In 1995, Ford's career reached a high point with the release of Independence Day, a sequel to The Sportswriter, featuring the continued story of its protagonist, Frank Bascombe. Reviews were positive, and the novel became the first to win both the PEN/Faulkner Award[9] and the Pulitzer Prize for Fiction.[10] In the same year, Ford was chosen as winner of the Rea Award for the Short Story, for outstanding achievement in that genre.[11] He ended this prodigiously creative and successful decade of the 1990s with a well-received story collection Women with Men published in 1997.

Later life and writings[edit]

Ford lived for many years on lower Bourbon Street in the French Quarter and then in the Garden District of New Orleans, Louisiana, where his wife Kristina was the executive director of the city planning commission. He now lives in East Boothbay, Maine.[12] In between these dwellings, Ford has lived in many other locations, usually in the U.S., though he's pursued an equally peripatetic teaching career.

He took up a teaching appointment at Bowdoin College in 2005, but remained in the post for only one semester.[13] In 2008 Ford served as an Adjunct Professor at the Oscar Wilde Centre with the School of English at Trinity College, Dublin, Ireland, teaching on the Masters programme in creative writing.[14] But starting on December 29, 2010, Ford assumed the post of senior fiction professor at the University of Mississippi in the fall of 2011, replacing Barry Hannah, who died in March 2010.

Ford's intense creative pace (writing, teaching, editing, publishing) did not subside, either, as a new decade (and a new century) commenced. He published another story collection A Multitude of Sins (2002), followed by The Lay of the Land (2006), which continues (and, according to Ford's explicit statements made at this time, ends) the Frank Bascombe series. However, in April 2013, Ford read from a new Frank Bascombe story without revealing to the audience whether or not it was part of a longer work.[15] But by 2014, it was confirmed that the story would indeed appear as part of a longer work to be published in November of that year. Titled Let Me Be Frank With You, it is a work consisting of four interconnected novellas (or 'long stories'), all narrated by Frank Bascombe.[16]

Also, as he did in the preceding decade, Ford continued to assist with various editing projects. In 2007, he edited the New Granta Book of the American Short Story, followed by the Library of America's two-volume edition of the selected works of fellow Mississippi writer Eudora Welty. Ford's latest novel, Canada, was published in May 2012.[17] In the fall of 2012, he became the Emmanuel Roman and Barrie Sardoff Professor of the Humanities and Professor of Writing at the Columbia University School of the Arts.[18]

Critical opinion[edit]

Richard Ford's writings demonstrate "a meticulous concern for the nuances of language ... [and] the rhythms of phrases and sentences". Ford has described his sense of language as "a source of pleasure in itself—all of its corporeal qualities, its syncopations, moods, sounds, the way things look on the page." This "devotion to language" is closely linked to what he calls "the fabric of affection that holds people close enough together to survive."[19]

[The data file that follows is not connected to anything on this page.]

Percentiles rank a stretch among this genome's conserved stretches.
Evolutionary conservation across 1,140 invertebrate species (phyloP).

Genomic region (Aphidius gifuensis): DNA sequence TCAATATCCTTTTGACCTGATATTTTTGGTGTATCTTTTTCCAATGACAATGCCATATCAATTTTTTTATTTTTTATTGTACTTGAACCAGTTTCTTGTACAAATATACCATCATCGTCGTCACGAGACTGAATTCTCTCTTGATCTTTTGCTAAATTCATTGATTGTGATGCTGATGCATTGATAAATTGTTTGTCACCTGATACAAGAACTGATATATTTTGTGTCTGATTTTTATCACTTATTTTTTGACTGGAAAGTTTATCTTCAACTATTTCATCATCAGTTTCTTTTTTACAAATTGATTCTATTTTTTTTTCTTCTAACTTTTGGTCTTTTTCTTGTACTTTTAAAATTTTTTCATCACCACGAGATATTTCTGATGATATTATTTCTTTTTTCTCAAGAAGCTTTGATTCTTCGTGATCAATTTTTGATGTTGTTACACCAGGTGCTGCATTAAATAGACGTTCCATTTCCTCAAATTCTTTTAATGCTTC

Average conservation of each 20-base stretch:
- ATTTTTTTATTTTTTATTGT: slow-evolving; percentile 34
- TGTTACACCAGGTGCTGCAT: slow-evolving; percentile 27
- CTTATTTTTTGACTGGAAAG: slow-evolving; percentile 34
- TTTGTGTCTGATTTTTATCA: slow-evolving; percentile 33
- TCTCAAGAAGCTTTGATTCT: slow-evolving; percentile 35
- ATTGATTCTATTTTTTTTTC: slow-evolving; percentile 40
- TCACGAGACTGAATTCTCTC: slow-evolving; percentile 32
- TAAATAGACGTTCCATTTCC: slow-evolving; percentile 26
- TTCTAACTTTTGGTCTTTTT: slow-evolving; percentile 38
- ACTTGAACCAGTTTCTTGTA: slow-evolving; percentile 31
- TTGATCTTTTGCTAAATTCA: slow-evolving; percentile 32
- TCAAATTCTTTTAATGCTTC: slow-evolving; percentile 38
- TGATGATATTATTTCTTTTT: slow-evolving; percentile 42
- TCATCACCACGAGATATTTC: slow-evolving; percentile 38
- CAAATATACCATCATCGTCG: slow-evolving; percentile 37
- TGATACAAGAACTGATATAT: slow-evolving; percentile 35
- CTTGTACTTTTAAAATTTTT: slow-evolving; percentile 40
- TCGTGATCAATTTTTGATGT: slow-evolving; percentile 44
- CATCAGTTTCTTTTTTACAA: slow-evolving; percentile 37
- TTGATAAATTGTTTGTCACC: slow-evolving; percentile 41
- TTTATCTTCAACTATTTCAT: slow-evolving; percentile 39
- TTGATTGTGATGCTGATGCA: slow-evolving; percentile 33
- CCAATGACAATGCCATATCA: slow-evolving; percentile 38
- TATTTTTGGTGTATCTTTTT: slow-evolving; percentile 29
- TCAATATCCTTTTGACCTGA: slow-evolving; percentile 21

Comparisons have been drawn between Ford's work and the writings of John Updike, William Faulkner, Ernest Hemingway and Walker Percy. Ford himself resists such comparisons, commenting, "You can't write ... on the strength of influence. You can only write a good story or a good novel by yourself."[20]

Ford's works of fiction "dramatize the breakdown of such cultural institutions as marriage, family, and community", and his "marginalized protagonists often typify the rootlessness and nameless longing ... pervasive in a highly mobile, present-oriented society in which individuals, having lost a sense of the past, relentlessly pursue their own elusive identities in the here and now."[21] Ford "looks to art, rather than religion, to provide consolation and redemption in a chaotic time."[22]

Awards and honors[edit]

Bibliography[edit]

Novels[edit]

Story collections[edit]

Screenplays[edit]

As contributor or editor[edit]

References[edit]

  1. ^ Laura Barton (2003-02-08). "''Guardian'' profile". London: Guardian. Retrieved 2011-08-18. 
  2. ^ Richard Ford (2013-10-19). "A Boy Who Played With Trains". New York: New York Times. Retrieved 2013-10-20. 
  3. ^ a b Guagliardo 2001, p.xiii.
  4. ^ "Ford on his dyslexia, in conversation with the ''Washington Post''". Washingtonpost.com. 2006-12-14. Retrieved 2011-08-18. 
  5. ^ "Profile in the journal ''Ploughshares''". Pshares.org. 2010-07-08. Retrieved 2011-08-18. 
  6. ^ "Alumni Fellows | Society of Fellows". Societyoffellows.umich.edu. Retrieved 2011-08-18. 
  7. ^ a b "''Ploughshares'' profile". Pshares.org. 2010-07-08. Retrieved 2011-08-18. 
  8. ^ "''Granta'' interview with Tim Adams". Granta.com. Retrieved 2011-08-18. 
  9. ^ a b "PEN/Faulkner Foundation list of winners". Penfaulkner.org. Retrieved 2011-08-18. 
  10. ^ a b "Pulitzer Prize citation". Pulitzer.org. Retrieved 2011-08-18. 
  11. ^ a b "Rea Award citation". Reaaward.org. Retrieved 2011-08-18. 
  12. ^ Mehegan, David (2006-12-04). "''Boston Globe'' profile". Boston.com. Retrieved 2011-08-18. 
  13. ^ Story posted October 13, 2004 (2004-10-13). "News of Bowdoin College appointment". Bowdoin.edu. Retrieved 2011-08-18. 
  14. ^ owc@tcd.ie (2010-12-22). "Oscar Wilde Centre: Trinity College Dublin, The University of Dublin, Ireland". Tcd.ie. Retrieved 2011-08-18. 
  15. ^ Liu, Lowen (2013-04-30). "Richard Ford's new Frank Bascombe story shows the damage done by Hurricane Sandy". Slate.com. Retrieved 2014-01-10. 
  16. ^ a b http://www.lyceumagency.com/richard+ford.aspx
  17. ^ "Canada (novel)". www.harpercollins.com. 
  18. ^ "Richard Ford, Pulitzer Prize Winner, Joins Columbia Faculty | Columbia University School of the Arts". Arts.columbia.edu. Retrieved 2014-01-10. 
  19. ^ Guagliardo 2001, p.vii.
  20. ^ Guagliardo 2001, p.xi.
  21. ^ Guagliardo 2000, p.xiv.
  22. ^ Guagliardo 2000, p.xvi.
  23. ^ Italie, Hillel. "Ford, Egan win literary medals", San Jose Mercury News, June 30, 2013. Retrieved July 1, 2013.

Works cited[edit]

External links[edit]

Work
Profiles
Interviews
Archival collections